Thursday, October 21, 2010

2010 ACCT Congress: Progress on Voluntary Framework of Accountability Detailed

ACCT Leadership Congress attendees were updated on the status of the Voluntary Framework of Accountability (VFA), which will release a draft of its proposed initial measures next month, and heard community college leaders explain the value of “defining ourselves to the public.”

Once complete, the VFA will allow community colleges to “speak with one voice about the comprehensiveness of what we do and the unique nature of our students,” said Karen A. Stout, president of Montgomery County Community College in Pennsylvania.

To be released in a draft technical manual in November, the proposed stage one VFA measures are broken into three major components:

Student progress and outcomes measures. The proposed measures examine student progress at entry and through their time at a college. “One thing we know is that community college students follow a pipeline towards final outcomes,” said Kent A. Phillippe, associate vice president of research and student success at the American Association of Community Colleges, which is working with ACCT and The College Board to develop the VFA. “That’s why it’s important to get measures along the way, not just at the end.”

Measures of college readiness include students attempting their first English or math developmental education course; successfully completing developmental courses; and then attempting and successfully completing their first college-level course in the same subject area.

Measures of student progress and persistence include successfully reaching credit milestone thresholds at the end of two years; continued enrollment or lateral transfer to another two-year institution; and a course success rate.

Measures of outcomes and success include a complete degree or certificate; transfer to a four-year institution; or continued enrollment with academic progress.

Workforce, Economic, and Community Development Measures. These include enrollment data and retention rates for workforce measures; awards in Career and Technical Education programs; pass rates on licensure examinations; measures of program graduates employed with livable wages or enrolled in further education; wage growth of graduates; enrollments and credentials from non-credit workforce development courses; and transition from non-credit to credit programs. Additional measures to be added later include metrics involving adult basic education, GED and ESL programs. While not all colleges currently have the ability to collect some of this data, it’s important to say “this is what we should be doing to measure those outcomes,” Phillippe said.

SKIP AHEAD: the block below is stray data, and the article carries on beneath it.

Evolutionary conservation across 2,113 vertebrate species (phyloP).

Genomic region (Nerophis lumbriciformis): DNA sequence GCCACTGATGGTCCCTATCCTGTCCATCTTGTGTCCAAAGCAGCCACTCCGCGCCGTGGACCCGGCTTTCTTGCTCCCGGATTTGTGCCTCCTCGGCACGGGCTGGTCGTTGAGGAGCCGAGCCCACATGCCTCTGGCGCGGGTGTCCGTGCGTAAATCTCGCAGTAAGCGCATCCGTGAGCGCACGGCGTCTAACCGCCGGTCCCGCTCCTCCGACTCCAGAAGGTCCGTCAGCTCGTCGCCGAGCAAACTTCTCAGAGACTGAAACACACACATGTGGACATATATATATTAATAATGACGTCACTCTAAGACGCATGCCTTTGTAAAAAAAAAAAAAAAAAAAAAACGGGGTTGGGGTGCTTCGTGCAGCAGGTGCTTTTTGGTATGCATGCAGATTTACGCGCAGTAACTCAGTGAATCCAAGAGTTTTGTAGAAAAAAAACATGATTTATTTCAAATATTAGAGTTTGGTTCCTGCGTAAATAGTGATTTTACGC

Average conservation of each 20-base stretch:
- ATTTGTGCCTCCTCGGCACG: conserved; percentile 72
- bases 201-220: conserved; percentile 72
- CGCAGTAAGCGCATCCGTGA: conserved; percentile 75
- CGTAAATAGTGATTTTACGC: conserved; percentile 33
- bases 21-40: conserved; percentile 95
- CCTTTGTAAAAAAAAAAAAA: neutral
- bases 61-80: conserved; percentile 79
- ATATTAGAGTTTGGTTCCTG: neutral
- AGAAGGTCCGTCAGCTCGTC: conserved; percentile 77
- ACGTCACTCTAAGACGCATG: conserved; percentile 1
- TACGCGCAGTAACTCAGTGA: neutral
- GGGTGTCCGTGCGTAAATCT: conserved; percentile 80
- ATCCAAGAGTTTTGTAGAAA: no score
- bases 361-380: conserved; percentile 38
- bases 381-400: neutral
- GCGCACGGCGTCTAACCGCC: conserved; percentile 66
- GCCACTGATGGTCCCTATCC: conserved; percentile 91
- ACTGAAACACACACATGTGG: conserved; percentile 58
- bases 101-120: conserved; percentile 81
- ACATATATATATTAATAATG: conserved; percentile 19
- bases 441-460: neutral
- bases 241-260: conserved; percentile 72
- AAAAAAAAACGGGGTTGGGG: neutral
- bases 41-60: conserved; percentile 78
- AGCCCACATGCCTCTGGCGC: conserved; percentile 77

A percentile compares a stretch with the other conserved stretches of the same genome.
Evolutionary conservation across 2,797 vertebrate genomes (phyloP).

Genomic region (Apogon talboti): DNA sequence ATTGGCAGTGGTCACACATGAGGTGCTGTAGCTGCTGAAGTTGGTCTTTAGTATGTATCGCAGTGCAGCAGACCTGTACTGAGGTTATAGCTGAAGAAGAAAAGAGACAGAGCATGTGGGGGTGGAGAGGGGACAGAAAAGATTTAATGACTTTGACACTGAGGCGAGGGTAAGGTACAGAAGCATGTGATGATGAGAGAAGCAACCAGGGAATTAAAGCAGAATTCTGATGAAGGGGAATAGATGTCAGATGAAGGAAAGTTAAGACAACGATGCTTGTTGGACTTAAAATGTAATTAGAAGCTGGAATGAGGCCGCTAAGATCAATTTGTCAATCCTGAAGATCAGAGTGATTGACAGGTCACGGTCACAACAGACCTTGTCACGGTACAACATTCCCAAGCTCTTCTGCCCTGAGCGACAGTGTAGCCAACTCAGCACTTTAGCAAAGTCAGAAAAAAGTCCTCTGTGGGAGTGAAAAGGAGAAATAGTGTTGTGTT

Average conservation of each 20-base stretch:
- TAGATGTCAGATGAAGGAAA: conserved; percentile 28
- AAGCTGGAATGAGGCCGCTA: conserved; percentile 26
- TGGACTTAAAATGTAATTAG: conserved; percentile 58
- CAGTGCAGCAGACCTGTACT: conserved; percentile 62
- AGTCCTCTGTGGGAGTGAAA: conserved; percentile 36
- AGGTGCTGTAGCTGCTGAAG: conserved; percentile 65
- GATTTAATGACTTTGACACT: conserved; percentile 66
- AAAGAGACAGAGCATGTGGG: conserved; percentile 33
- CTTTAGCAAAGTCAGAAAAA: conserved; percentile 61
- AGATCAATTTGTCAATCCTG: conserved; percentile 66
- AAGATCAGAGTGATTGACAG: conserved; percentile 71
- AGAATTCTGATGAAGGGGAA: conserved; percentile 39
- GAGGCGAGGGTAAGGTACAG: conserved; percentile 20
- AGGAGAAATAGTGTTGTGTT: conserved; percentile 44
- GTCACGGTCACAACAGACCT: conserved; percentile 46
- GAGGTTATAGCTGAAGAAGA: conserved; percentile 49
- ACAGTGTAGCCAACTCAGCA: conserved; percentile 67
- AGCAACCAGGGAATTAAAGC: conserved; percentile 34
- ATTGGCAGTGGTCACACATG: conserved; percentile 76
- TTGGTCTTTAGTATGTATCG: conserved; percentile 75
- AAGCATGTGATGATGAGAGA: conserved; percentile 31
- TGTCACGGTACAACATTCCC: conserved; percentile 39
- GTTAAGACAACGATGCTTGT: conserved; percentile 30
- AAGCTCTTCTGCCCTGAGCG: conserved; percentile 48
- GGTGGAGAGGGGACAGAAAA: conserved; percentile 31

Student Learning Outcomes. Eight potential outcomes proposed by a VFA working group include content/career specific skills and knowledge; global understanding and citizenship; analytical reasoning and critical thinking; information literacy; teamwork and collaborative skills; communication; quantitative literacy; and innovative and creative thinking. During the first stage, the working group will ask colleges to evaluate these outcomes and determine if they align with learning outcomes assessed by their institutions. “We can’t do a lot of work at this point without knowing better what colleges are doing,” Phillippe said.

As much work will go into how to display metrics represented by these measures, according to Phillippe. For example, measures of student outcomes would likely be displayed on a stacked bar, reflecting the cumulative impact of students receiving a degree, transferring to a four-year institution, and continuing to work towards a degree. The metrics will also likely be broken into sub-cohorts, including students who have demonstrated by their course load or other evidence that they intend to pursue a degree. “We need to be accountable for all students, but it’s important to get a sense of student intent,” Phillippe said.

Following the release of the draft measures for feedback, work will continue on developing wireframes to display the data. RFPs have also been issued for colleges willing to serve as pilot sites to test the measures, and working groups are ensuring that the completed framework reflects the needs and capacity of large and small colleges, as well as those in states that currently collect data and those that do not. The VFA working groups have also briefed the U.S. Department of Education and the National Governors Association, which are in the process of developing accountability systems of their own, said Phillippe.

Trustees will be able to use data collected by the VFA to “benchmark against national standards,” said Jeanne-Marie Boylan, board chair of Bunker Hill Community College in Massachusetts. They will also be able to use the data to benchmark and set policies supporting student completion, according to Carolane Williams, president of Baltimore County Community College in Maryland, which already uses student data to evaluate student intervention programs, including an “early alert” system that has helped retain struggling students. The framework will also allow community colleges to compare “apples to apples” by looking at similar institutions across the country to identify programs that are working, Williams added.

“We have a broad mission, and our mission is to serve people where they are,” she said. “The VFA identifies that, while other measures would lock us into a narrower mission and leave out people on the other end.”

For more information on the VFA, click here.

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